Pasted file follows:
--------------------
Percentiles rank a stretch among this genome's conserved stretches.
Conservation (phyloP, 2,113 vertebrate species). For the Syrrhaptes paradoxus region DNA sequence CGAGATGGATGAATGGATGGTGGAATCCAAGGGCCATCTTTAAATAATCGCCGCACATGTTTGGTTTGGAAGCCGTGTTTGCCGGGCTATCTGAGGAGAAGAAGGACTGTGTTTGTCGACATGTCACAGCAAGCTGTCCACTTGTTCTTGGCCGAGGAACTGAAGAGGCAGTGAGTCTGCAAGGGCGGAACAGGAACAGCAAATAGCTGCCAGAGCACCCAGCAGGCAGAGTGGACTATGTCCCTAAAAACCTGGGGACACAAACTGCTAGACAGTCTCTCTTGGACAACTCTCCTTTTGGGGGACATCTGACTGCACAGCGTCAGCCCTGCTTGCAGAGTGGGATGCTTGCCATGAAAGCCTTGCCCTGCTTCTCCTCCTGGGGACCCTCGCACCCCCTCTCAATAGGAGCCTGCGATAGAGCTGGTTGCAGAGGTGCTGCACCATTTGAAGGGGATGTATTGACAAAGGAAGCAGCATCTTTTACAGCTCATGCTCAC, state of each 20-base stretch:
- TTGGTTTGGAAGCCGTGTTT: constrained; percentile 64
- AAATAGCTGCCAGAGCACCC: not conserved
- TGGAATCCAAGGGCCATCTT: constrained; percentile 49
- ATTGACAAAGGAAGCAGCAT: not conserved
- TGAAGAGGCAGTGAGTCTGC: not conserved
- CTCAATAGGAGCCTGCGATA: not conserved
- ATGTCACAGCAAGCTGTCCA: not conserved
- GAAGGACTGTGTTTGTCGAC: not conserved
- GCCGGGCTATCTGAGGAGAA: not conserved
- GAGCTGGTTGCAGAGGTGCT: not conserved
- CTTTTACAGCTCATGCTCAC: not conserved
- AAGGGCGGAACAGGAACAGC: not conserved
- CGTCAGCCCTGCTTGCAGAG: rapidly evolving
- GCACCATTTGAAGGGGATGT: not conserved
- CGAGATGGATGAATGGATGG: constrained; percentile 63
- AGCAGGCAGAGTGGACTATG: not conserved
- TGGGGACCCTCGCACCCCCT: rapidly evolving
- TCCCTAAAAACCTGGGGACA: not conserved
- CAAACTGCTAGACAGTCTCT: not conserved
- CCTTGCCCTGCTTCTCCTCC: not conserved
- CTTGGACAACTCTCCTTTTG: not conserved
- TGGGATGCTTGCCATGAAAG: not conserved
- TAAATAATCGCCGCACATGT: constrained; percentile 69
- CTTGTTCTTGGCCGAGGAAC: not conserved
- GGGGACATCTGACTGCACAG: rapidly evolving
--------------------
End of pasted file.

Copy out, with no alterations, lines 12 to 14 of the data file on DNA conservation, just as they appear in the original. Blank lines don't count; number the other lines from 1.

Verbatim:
- GAGCTGGTTGCAGAGGTGCT: not conserved
- CTTTTACAGCTCATGCTCAC: not conserved
- AAGGGCGGAACAGGAACAGC: not conserved